For some people, using donor eggs from a woman with a healthy reproductive system may be the best way to achieve pregnancy. Ideal candidates for donor egg assistance include:
- Women of advanced reproductive age (over age 38) whose natural egg production may have slowed or stopped with age
- Women with non-working ovaries due to early menopause, which affects about 1% of women before age 40
- Women with working ovaries but poor egg quality or quantity
- Women with multiple failed IVF attempts as a result of bad egg quality
- Women with a genetic disorder that could be transmitted to a baby
- Men who will use a surrogate in order to grow their family
- People in the LGBTQ community who may not have access to an egg
In 2020, more than 40% of women who used donor eggs had a live birth*
What women can expect
If you’re a female interested in conceiving with a donor egg, testing and physical examinations will be performed to assess your body’s ability to have a successful pregnancy. These may include:
- Uterine procedures to check for infections and other issues that could impact pregnancy
- Practice cycles to ensure your body will react appropriately to hormonal therapy
- Trial transfers to test how easily a catheter carrying an embryo can be passed through your cervix
- Blood tests to ensure there are no compatibility issues between your blood type and that of the egg (or sperm) donor
- Pretreatment counseling to help you understand cycle expectations, risks, and success rates, as well as the mental, emotional, and social aspects of using a donor
What men can expect
If you’ll be fathering the baby, assessments will be done to ensure your health, including:
- Semen analysis to rule out any potential fertility issues
- Blood tests to ensure there are no compatibility issues between your blood type and that of the egg donor or recipient
How do I know the donated egg is healthy?
Typical egg donors are younger than 35 years old, with laboratory results that show normal fertility and good egg quality. Screening of egg donors, whether known or anonymous, is important. Egg donors participate in comprehensive screenings such as:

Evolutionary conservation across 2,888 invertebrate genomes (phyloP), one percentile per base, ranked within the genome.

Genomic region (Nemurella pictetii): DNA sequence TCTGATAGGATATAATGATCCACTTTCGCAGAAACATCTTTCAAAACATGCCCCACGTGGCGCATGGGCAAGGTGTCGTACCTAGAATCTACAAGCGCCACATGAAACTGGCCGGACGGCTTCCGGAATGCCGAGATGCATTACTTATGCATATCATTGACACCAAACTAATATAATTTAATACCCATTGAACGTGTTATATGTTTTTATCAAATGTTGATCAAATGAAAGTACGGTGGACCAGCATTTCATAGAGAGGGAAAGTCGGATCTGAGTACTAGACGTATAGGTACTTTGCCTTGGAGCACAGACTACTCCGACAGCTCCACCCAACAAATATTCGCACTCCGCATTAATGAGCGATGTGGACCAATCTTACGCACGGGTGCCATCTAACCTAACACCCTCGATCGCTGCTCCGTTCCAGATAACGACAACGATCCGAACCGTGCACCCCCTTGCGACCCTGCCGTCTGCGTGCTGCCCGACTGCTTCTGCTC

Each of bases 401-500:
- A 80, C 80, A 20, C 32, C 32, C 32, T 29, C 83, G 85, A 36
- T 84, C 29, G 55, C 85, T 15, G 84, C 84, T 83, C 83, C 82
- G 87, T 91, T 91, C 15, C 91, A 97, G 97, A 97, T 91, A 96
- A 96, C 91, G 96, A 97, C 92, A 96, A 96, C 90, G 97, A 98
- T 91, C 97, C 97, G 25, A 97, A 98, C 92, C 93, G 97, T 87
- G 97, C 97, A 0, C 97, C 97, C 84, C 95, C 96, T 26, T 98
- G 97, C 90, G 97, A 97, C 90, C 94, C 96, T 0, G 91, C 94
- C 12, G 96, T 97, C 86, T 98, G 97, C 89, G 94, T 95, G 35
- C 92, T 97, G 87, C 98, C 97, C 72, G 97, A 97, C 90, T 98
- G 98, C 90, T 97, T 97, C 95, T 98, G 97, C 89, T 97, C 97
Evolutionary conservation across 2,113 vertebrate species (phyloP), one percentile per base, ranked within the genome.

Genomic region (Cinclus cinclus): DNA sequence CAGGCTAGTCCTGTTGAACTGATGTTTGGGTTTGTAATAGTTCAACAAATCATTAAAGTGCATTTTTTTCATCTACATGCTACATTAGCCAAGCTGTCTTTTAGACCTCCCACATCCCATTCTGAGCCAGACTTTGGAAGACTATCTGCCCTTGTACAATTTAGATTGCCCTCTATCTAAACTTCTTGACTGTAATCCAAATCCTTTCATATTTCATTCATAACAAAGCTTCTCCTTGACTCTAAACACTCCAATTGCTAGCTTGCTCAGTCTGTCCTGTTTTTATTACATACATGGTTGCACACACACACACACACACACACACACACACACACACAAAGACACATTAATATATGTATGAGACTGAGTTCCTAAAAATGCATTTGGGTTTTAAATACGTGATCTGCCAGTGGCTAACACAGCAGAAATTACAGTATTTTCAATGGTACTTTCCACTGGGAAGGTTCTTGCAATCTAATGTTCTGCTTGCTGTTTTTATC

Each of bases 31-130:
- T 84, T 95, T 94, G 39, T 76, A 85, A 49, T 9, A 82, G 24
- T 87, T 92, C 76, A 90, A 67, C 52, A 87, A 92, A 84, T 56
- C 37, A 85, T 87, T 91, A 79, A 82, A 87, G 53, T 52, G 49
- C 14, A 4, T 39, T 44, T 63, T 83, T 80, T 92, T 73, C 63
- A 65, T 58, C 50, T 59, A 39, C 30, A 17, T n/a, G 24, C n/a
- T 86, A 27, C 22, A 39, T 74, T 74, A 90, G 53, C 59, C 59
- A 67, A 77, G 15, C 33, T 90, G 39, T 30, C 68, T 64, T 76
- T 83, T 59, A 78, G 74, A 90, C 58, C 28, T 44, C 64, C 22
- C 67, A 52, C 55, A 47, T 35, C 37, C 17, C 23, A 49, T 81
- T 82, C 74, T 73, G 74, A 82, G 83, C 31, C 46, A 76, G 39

- Medical history
- Family history of birth defects or genetic diseases
- Psychological testing
- Sexually transmitted disease (STD) testing, including HIV, hepatitis, and herpes
- Physical examination and laboratory testing to assess fertility
How an egg donor cycle works
The egg recipient undergoes testing to ensure she can physically manage pregnancy. A semen analysis will ensure the health of the male’s sperm. (If using donated sperm, this step will already be complete.)
If you’re using an anonymous donor, you’ll use donor profiles, photos, and essays to select your eggs.
The egg recipient starts hormonal therapy to synchronize her reproductive cycle to the donor’s cycle and create the proper uterine environment for the embryo to develop. The egg donor receives medication to stimulate egg production, similar to IVF therapy.
When the cycles of the egg recipient and egg donor are in sync and the eggs have reached the proper size, the eggs are retrieved from the donor. On the same day, a semen sample is provided from the male partner or donor. Using in-vitro fertilization techniques, the egg and sperm are united to create an embryo.
Embryos will be transferred to the recipient 2 to 5 days after the embryos are fertilized. The number of embryos transferred depends on the transfer date and your preferences.
After transfer comes a 9- to 12-day waiting period before a pregnancy test can be taken, known as the “two-week wait.” This can be a difficult time, filled with hope and anxiety. Building a support network can help you during this time.
If you get the joyous news of a positive pregnancy test, hormone therapy is continued for the pregnant woman until around the 10th week of pregnancy.
The age of the egg recipient usually does not affect pregnancy rates, even if she is over 40.
What are the chances of multiple births using donor eggs?
Because egg donors are typically younger, pregnancy rates tend to be higher—leading to a 20% to 25% chance of multiples. Ask your doctor if the number of embryos transferred will be limited to reduce this risk.
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